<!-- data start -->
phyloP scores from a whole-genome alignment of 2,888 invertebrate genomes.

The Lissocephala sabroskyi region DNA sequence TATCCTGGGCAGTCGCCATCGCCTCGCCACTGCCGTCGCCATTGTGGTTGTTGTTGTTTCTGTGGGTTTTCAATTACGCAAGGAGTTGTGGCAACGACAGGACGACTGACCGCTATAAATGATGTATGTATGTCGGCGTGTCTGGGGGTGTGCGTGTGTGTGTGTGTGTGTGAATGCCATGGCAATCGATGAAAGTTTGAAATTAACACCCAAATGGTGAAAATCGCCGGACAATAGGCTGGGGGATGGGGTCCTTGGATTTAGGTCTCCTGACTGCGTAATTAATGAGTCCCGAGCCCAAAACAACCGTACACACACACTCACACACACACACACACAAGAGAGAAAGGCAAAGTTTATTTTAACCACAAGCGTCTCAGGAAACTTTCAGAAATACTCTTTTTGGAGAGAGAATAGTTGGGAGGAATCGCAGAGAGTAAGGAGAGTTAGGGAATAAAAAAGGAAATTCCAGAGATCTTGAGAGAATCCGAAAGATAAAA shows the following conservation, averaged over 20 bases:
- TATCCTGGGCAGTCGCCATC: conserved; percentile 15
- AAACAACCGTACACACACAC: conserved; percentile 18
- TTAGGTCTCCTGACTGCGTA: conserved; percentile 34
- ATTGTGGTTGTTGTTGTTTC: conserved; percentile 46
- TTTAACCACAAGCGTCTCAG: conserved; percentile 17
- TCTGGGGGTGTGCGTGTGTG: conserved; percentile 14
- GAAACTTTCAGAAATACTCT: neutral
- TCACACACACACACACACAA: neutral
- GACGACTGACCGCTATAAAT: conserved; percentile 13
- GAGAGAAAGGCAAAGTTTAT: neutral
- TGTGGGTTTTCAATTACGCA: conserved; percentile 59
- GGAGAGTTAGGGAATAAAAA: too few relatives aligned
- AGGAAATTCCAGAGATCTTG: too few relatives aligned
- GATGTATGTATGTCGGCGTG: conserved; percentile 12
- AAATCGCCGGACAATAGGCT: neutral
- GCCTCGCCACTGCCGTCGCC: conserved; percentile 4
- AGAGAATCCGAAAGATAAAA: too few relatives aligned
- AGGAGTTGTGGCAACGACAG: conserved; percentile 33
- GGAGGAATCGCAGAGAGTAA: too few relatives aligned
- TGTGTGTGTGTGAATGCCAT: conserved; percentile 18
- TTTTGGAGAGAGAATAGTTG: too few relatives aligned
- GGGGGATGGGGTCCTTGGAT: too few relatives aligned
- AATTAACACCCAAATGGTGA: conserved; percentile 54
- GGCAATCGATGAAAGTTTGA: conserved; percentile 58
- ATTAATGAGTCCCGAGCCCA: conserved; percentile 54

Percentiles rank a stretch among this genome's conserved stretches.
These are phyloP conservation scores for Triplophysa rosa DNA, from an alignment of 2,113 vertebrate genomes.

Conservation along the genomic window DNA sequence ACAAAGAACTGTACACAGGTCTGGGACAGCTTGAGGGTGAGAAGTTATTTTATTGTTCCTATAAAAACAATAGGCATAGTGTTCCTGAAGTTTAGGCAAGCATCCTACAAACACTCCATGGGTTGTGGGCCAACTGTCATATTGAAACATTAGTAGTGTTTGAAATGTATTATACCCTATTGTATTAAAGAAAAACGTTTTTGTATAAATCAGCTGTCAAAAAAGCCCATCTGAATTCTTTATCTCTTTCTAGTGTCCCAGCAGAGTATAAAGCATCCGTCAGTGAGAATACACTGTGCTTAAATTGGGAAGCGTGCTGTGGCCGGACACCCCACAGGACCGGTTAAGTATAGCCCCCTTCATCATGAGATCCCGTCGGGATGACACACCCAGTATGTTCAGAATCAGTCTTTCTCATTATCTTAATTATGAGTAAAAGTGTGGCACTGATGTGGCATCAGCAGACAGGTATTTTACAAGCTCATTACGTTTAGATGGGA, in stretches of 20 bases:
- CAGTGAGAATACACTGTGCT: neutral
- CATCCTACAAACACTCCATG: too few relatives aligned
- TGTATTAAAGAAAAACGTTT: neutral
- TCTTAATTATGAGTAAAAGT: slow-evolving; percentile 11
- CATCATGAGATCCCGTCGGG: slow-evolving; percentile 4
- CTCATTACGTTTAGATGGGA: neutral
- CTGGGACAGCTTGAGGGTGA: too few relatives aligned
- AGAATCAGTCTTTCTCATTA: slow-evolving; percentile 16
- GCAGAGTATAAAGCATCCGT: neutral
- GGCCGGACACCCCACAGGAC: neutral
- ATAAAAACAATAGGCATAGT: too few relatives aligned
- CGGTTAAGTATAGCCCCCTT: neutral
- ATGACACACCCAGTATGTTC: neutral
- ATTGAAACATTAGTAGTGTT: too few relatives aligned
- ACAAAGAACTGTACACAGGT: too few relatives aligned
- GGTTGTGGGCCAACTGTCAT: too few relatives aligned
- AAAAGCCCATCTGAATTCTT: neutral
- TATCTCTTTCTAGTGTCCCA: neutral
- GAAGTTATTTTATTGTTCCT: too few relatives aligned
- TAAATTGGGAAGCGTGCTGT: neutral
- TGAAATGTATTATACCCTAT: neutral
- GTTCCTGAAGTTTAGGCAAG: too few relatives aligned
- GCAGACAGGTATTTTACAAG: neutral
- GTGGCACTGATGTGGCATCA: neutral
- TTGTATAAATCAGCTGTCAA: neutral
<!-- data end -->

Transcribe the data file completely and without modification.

phyloP scores from a whole-genome alignment of 2,888 invertebrate genomes.

The Lissocephala sabroskyi region DNA sequence TATCCTGGGCAGTCGCCATCGCCTCGCCACTGCCGTCGCCATTGTGGTTGTTGTTGTTTCTGTGGGTTTTCAATTACGCAAGGAGTTGTGGCAACGACAGGACGACTGACCGCTATAAATGATGTATGTATGTCGGCGTGTCTGGGGGTGTGCGTGTGTGTGTGTGTGTGTGAATGCCATGGCAATCGATGAAAGTTTGAAATTAACACCCAAATGGTGAAAATCGCCGGACAATAGGCTGGGGGATGGGGTCCTTGGATTTAGGTCTCCTGACTGCGTAATTAATGAGTCCCGAGCCCAAAACAACCGTACACACACACTCACACACACACACACACAAGAGAGAAAGGCAAAGTTTATTTTAACCACAAGCGTCTCAGGAAACTTTCAGAAATACTCTTTTTGGAGAGAGAATAGTTGGGAGGAATCGCAGAGAGTAAGGAGAGTTAGGGAATAAAAAAGGAAATTCCAGAGATCTTGAGAGAATCCGAAAGATAAAA shows the following conservation, averaged over 20 bases:
- TATCCTGGGCAGTCGCCATC: conserved; percentile 15
- AAACAACCGTACACACACAC: conserved; percentile 18
- TTAGGTCTCCTGACTGCGTA: conserved; percentile 34
- ATTGTGGTTGTTGTTGTTTC: conserved; percentile 46
- TTTAACCACAAGCGTCTCAG: conserved; percentile 17
- TCTGGGGGTGTGCGTGTGTG: conserved; percentile 14
- GAAACTTTCAGAAATACTCT: neutral
- TCACACACACACACACACAA: neutral
- GACGACTGACCGCTATAAAT: conserved; percentile 13
- GAGAGAAAGGCAAAGTTTAT: neutral
- TGTGGGTTTTCAATTACGCA: conserved; percentile 59
- GGAGAGTTAGGGAATAAAAA: too few relatives aligned
- AGGAAATTCCAGAGATCTTG: too few relatives aligned
- GATGTATGTATGTCGGCGTG: conserved; percentile 12
- AAATCGCCGGACAATAGGCT: neutral
- GCCTCGCCACTGCCGTCGCC: conserved; percentile 4
- AGAGAATCCGAAAGATAAAA: too few relatives aligned
- AGGAGTTGTGGCAACGACAG: conserved; percentile 33
- GGAGGAATCGCAGAGAGTAA: too few relatives aligned
- TGTGTGTGTGTGAATGCCAT: conserved; percentile 18
- TTTTGGAGAGAGAATAGTTG: too few relatives aligned
- GGGGGATGGGGTCCTTGGAT: too few relatives aligned
- AATTAACACCCAAATGGTGA: conserved; percentile 54
- GGCAATCGATGAAAGTTTGA: conserved; percentile 58
- ATTAATGAGTCCCGAGCCCA: conserved; percentile 54

Percentiles rank a stretch among this genome's conserved stretches.
These are phyloP conservation scores for Triplophysa rosa DNA, from an alignment of 2,113 vertebrate genomes.

Conservation along the genomic window DNA sequence ACAAAGAACTGTACACAGGTCTGGGACAGCTTGAGGGTGAGAAGTTATTTTATTGTTCCTATAAAAACAATAGGCATAGTGTTCCTGAAGTTTAGGCAAGCATCCTACAAACACTCCATGGGTTGTGGGCCAACTGTCATATTGAAACATTAGTAGTGTTTGAAATGTATTATACCCTATTGTATTAAAGAAAAACGTTTTTGTATAAATCAGCTGTCAAAAAAGCCCATCTGAATTCTTTATCTCTTTCTAGTGTCCCAGCAGAGTATAAAGCATCCGTCAGTGAGAATACACTGTGCTTAAATTGGGAAGCGTGCTGTGGCCGGACACCCCACAGGACCGGTTAAGTATAGCCCCCTTCATCATGAGATCCCGTCGGGATGACACACCCAGTATGTTCAGAATCAGTCTTTCTCATTATCTTAATTATGAGTAAAAGTGTGGCACTGATGTGGCATCAGCAGACAGGTATTTTACAAGCTCATTACGTTTAGATGGGA, in stretches of 20 bases:
- CAGTGAGAATACACTGTGCT: neutral
- CATCCTACAAACACTCCATG: too few relatives aligned
- TGTATTAAAGAAAAACGTTT: neutral
- TCTTAATTATGAGTAAAAGT: slow-evolving; percentile 11
- CATCATGAGATCCCGTCGGG: slow-evolving; percentile 4
- CTCATTACGTTTAGATGGGA: neutral
- CTGGGACAGCTTGAGGGTGA: too few relatives aligned
- AGAATCAGTCTTTCTCATTA: slow-evolving; percentile 16
- GCAGAGTATAAAGCATCCGT: neutral
- GGCCGGACACCCCACAGGAC: neutral
- ATAAAAACAATAGGCATAGT: too few relatives aligned
- CGGTTAAGTATAGCCCCCTT: neutral
- ATGACACACCCAGTATGTTC: neutral
- ATTGAAACATTAGTAGTGTT: too few relatives aligned
- ACAAAGAACTGTACACAGGT: too few relatives aligned
- GGTTGTGGGCCAACTGTCAT: too few relatives aligned
- AAAAGCCCATCTGAATTCTT: neutral
- TATCTCTTTCTAGTGTCCCA: neutral
- GAAGTTATTTTATTGTTCCT: too few relatives aligned
- TAAATTGGGAAGCGTGCTGT: neutral
- TGAAATGTATTATACCCTAT: neutral
- GTTCCTGAAGTTTAGGCAAG: too few relatives aligned
- GCAGACAGGTATTTTACAAG: neutral
- GTGGCACTGATGTGGCATCA: neutral
- TTGTATAAATCAGCTGTCAA: neutral